An Interview

Simon Millerd (I)

This interview with Simon Millerd was conducted by email during May-June 2017.

Tony Reif: Let’s go back to the beginning: how did you get interested in jazz and the trumpet in particular? Your bio says you grew up in family of musicians, and you’re from Salt Spring Island, BC, the largest of the beautiful southern gulf islands between Vancouver and Victoria. What was it like for you growing up there? Tell us about the fairy doors of Mt. Erskine, which inspired “Gnome Home”.

Simon Millerd: I got interested in the trumpet and in jazz through my stepdad Mitch Howard. When he brought home my first trumpet, I opened the case and started shaking with excitement just seeing it, so I’m told. Similarly, when I first started taking solos in jazz band in middle school my legs would be shaking from the thrill of it! I guess something in me was primed for this music from the beginning.

Growing up on Saltspring was incredible but we really didn’t know how good we had it. It was only when I left the island for a while and came back that I could really appreciate the nature, the ocean, the community. “Looking Back” and “Gnome Home” are the tunes which try to bring a bit of the island to the listener. The latter refers to these little doors carved into the trees on Mt. Erskine where supposedly fairies live. One of my biggest influences for this music is Skuli Sverrisson, who comes from Iceland, where most of the population really does believe in fairies, so I guess that makes sense.

TR: Who were your early influences in music? You’ve said that as a young jazz musician you were obsessed with the perfection of your technique and execution of chord changes, and that after high school you stopped playing music entirely for three years? What happened?

SM: My early influences, again thanks to my stepdad Mitch, were Clifford Brown and Wynton Marsalis, then Dizzy Gillespie and Miles Davis, then all the jazz greats. I really loved all that stuff from the 50s and 60s. In high school I started participating in a lot of competitions and definitely became obsessed with perfecting the jazz thing, but not always for the right reasons. I stopped playing for three years after high school because I became very depressed and lost interest in everything. It took a long time to get healthy and enjoy life again, what felt like eons. That experience led me to spirituality and the search for a meaning to all the suffering in the world. My music inevitably has become an expression of that, instead of this quest to be the best, impress people etc. I don’t blame the competitions for anything but I do question why we are rating bands ‘gold’ and ‘silver’ and what the use is for naming one guy the winner over all his peers, it seems to lead only to selfish, divisive attitudes.

TR: You’ve said that when you started playing again you were looking for a different approach to music, one that would help you connect more with humanity instead of making you feel more separate. You moved to Montreal (what year was that?) to study at McGill, where Chris McCann opened the way to this connection for you. Some of your classmates there who also studied with Chris and who you’ve continued to perform with have also mentioned him as a very important influence. Could you talk about him and your closest musical friends and associates at McGill and after (some of whom are on the record)? How has your own music developed as part of that scene in bands and collective groups such as Nomad, the Emma Frank Quintet, the Isis Giraldo Poetry Project, Chronicale Infinitas and Kalmunity?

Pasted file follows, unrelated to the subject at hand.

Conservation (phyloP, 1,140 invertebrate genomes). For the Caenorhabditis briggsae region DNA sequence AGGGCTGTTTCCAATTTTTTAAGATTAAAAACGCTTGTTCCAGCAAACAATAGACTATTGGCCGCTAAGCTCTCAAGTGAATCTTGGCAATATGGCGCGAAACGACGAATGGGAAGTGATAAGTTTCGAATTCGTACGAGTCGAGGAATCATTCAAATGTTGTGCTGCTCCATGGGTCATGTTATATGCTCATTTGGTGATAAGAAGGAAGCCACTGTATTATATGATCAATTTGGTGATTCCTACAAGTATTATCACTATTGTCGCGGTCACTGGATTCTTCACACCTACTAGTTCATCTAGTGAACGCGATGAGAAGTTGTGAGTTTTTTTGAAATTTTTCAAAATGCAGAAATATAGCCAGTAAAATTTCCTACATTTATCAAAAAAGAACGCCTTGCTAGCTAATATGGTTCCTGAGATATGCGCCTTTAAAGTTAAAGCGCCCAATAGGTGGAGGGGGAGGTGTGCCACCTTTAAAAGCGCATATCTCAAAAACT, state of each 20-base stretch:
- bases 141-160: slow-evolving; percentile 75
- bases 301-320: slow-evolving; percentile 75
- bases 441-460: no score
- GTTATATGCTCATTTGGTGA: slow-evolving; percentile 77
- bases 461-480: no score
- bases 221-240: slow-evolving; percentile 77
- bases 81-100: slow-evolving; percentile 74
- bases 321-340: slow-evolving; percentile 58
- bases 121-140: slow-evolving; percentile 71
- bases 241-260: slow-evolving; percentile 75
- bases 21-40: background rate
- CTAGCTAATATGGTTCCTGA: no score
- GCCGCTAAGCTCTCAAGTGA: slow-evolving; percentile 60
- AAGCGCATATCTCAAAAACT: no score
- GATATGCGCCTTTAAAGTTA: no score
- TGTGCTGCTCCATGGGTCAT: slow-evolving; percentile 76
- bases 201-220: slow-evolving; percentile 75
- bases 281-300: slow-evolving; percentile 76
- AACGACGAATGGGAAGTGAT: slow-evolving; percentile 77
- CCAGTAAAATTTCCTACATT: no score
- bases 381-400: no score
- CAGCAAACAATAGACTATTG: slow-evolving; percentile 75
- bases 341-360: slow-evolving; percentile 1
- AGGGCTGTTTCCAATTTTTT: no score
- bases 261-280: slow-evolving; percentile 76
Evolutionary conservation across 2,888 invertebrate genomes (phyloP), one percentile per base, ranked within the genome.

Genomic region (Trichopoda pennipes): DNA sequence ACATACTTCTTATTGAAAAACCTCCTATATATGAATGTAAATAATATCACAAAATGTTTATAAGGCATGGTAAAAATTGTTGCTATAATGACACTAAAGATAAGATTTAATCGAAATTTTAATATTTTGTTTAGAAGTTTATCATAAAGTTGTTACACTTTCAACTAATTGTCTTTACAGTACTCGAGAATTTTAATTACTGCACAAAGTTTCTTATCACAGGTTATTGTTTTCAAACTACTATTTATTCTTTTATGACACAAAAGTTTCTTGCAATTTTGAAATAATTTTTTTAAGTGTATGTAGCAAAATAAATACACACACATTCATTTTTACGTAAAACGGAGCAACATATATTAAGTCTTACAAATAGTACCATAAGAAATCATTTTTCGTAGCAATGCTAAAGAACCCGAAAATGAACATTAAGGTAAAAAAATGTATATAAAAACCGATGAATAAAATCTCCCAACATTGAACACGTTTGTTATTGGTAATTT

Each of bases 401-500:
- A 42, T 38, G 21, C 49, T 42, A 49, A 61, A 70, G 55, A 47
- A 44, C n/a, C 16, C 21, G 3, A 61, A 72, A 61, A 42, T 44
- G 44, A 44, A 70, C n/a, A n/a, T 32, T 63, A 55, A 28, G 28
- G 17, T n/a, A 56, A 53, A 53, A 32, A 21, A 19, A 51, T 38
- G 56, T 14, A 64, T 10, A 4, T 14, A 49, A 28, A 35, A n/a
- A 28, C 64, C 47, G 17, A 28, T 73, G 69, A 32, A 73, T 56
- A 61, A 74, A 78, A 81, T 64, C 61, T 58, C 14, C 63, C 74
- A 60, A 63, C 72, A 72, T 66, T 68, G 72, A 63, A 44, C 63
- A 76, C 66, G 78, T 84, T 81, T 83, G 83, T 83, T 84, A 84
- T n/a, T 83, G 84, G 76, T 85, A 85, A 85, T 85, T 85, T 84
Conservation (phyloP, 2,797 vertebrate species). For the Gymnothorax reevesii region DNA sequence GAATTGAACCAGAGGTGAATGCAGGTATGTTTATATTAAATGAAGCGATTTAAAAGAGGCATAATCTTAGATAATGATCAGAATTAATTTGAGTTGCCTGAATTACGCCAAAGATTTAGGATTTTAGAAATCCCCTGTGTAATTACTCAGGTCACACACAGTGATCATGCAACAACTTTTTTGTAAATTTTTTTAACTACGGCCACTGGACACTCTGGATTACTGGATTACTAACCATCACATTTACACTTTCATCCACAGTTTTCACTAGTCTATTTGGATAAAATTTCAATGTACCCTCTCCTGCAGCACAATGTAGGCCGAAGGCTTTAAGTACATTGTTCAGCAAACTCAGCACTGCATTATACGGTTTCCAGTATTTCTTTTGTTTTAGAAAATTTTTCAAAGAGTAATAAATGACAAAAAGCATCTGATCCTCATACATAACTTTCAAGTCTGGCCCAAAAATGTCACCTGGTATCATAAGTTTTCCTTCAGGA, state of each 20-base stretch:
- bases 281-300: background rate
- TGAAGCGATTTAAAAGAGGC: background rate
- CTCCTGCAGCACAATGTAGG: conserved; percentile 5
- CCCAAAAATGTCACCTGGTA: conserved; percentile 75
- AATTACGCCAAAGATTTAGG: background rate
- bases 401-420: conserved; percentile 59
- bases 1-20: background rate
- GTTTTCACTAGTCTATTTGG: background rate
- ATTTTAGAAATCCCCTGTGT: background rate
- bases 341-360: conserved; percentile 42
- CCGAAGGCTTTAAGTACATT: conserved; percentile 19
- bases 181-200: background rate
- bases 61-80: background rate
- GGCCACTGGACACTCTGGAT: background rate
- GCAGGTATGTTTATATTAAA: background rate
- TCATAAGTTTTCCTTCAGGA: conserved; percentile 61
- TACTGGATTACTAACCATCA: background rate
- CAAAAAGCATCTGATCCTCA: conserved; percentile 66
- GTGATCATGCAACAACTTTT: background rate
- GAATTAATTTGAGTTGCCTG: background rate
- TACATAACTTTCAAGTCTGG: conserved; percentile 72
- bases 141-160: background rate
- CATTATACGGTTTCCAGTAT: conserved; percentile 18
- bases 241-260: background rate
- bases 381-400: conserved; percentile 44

SM: I moved to Montreal in 2008 and met my teacher Chris McCann around 2010, at McGill. Chris was my first teacher to talk at length about the importance of developing as a person, not just as a musician. Music became about the expression of emotion, the illustration of the complexity of how we feel. His lessons were life lessons, philosophy, inquiries into truth. He had a lot of practical advice too, how to practice very efficiently and ‘go deep’ by playing very slowly, how to avoid injury etc. My closest friends were almost all private students of his as well. There was a group of us that really took his stuff to heart. Some of us lived together and formed different bands – Nomad, Isis Giraldo’s Poetry Project, Chronicle Infinitas, Brilliant Ally etc. Lots of other great bands came out of his inspiration, and when Resonance Cafe opened in 2011 it gave us all a really great centre to the scene. Martin Heslop, one of the owners of Resonance, played in Chris’s personal project for many years and they used to talk a lot about the cafe before it opened, so some of us consider Chris to be kind of like the grandfather of Resonance.

TR: In 2011 you toured in the European Jazz Orchestra, and that’s when you met Pablo Held and the other members of his trio, bassist Robert Landfermann and drummer Jonas Burgwinkel. How did that gig come about for you, and how did the connection with Pablo lead to you making this record with his trio? How do you see that collaboration in terms of your own artistic and spiritual direction, your search for deeper meaning in music?